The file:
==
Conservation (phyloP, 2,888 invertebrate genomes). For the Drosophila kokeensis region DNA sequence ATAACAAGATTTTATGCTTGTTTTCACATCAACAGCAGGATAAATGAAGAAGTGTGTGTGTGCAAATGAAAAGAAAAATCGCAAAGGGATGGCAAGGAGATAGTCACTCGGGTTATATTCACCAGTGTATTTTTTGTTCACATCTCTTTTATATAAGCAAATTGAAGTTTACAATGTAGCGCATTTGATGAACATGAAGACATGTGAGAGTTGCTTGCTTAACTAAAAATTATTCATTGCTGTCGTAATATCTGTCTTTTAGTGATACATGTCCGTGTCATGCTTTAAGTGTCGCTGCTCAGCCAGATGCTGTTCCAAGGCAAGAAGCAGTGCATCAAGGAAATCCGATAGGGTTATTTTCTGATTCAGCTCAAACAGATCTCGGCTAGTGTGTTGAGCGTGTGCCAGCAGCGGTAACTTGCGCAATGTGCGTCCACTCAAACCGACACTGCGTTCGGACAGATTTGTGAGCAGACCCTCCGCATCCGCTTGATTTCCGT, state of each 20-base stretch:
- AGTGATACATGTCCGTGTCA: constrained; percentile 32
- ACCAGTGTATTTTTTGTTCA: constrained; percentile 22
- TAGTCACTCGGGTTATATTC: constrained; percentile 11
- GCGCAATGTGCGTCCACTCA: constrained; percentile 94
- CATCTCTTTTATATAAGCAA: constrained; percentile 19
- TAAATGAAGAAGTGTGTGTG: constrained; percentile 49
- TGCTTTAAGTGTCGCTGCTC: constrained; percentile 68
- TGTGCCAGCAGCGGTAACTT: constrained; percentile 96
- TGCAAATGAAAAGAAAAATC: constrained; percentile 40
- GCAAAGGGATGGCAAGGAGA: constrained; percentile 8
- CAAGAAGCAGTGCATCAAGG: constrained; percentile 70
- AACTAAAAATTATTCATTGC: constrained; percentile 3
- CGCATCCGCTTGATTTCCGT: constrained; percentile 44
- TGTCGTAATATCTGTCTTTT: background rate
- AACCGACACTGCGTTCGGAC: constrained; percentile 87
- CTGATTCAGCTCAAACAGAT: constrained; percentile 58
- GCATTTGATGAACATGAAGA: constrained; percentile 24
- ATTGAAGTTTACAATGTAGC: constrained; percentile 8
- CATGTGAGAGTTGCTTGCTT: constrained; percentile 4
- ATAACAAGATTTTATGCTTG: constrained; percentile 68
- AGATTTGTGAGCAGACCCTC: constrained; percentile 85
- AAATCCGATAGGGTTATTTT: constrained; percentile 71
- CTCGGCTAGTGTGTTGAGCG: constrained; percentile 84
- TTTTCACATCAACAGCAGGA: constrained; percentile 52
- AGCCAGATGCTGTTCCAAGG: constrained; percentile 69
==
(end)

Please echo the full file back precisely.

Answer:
Conservation (phyloP, 2,888 invertebrate genomes). For the Drosophila kokeensis region DNA sequence ATAACAAGATTTTATGCTTGTTTTCACATCAACAGCAGGATAAATGAAGAAGTGTGTGTGTGCAAATGAAAAGAAAAATCGCAAAGGGATGGCAAGGAGATAGTCACTCGGGTTATATTCACCAGTGTATTTTTTGTTCACATCTCTTTTATATAAGCAAATTGAAGTTTACAATGTAGCGCATTTGATGAACATGAAGACATGTGAGAGTTGCTTGCTTAACTAAAAATTATTCATTGCTGTCGTAATATCTGTCTTTTAGTGATACATGTCCGTGTCATGCTTTAAGTGTCGCTGCTCAGCCAGATGCTGTTCCAAGGCAAGAAGCAGTGCATCAAGGAAATCCGATAGGGTTATTTTCTGATTCAGCTCAAACAGATCTCGGCTAGTGTGTTGAGCGTGTGCCAGCAGCGGTAACTTGCGCAATGTGCGTCCACTCAAACCGACACTGCGTTCGGACAGATTTGTGAGCAGACCCTCCGCATCCGCTTGATTTCCGT, state of each 20-base stretch:
- AGTGATACATGTCCGTGTCA: constrained; percentile 32
- ACCAGTGTATTTTTTGTTCA: constrained; percentile 22
- TAGTCACTCGGGTTATATTC: constrained; percentile 11
- GCGCAATGTGCGTCCACTCA: constrained; percentile 94
- CATCTCTTTTATATAAGCAA: constrained; percentile 19
- TAAATGAAGAAGTGTGTGTG: constrained; percentile 49
- TGCTTTAAGTGTCGCTGCTC: constrained; percentile 68
- TGTGCCAGCAGCGGTAACTT: constrained; percentile 96
- TGCAAATGAAAAGAAAAATC: constrained; percentile 40
- GCAAAGGGATGGCAAGGAGA: constrained; percentile 8
- CAAGAAGCAGTGCATCAAGG: constrained; percentile 70
- AACTAAAAATTATTCATTGC: constrained; percentile 3
- CGCATCCGCTTGATTTCCGT: constrained; percentile 44
- TGTCGTAATATCTGTCTTTT: background rate
- AACCGACACTGCGTTCGGAC: constrained; percentile 87
- CTGATTCAGCTCAAACAGAT: constrained; percentile 58
- GCATTTGATGAACATGAAGA: constrained; percentile 24
- ATTGAAGTTTACAATGTAGC: constrained; percentile 8
- CATGTGAGAGTTGCTTGCTT: constrained; percentile 4
- ATAACAAGATTTTATGCTTG: constrained; percentile 68
- AGATTTGTGAGCAGACCCTC: constrained; percentile 85
- AAATCCGATAGGGTTATTTT: constrained; percentile 71
- CTCGGCTAGTGTGTTGAGCG: constrained; percentile 84
- TTTTCACATCAACAGCAGGA: constrained; percentile 52
- AGCCAGATGCTGTTCCAAGG: constrained; percentile 69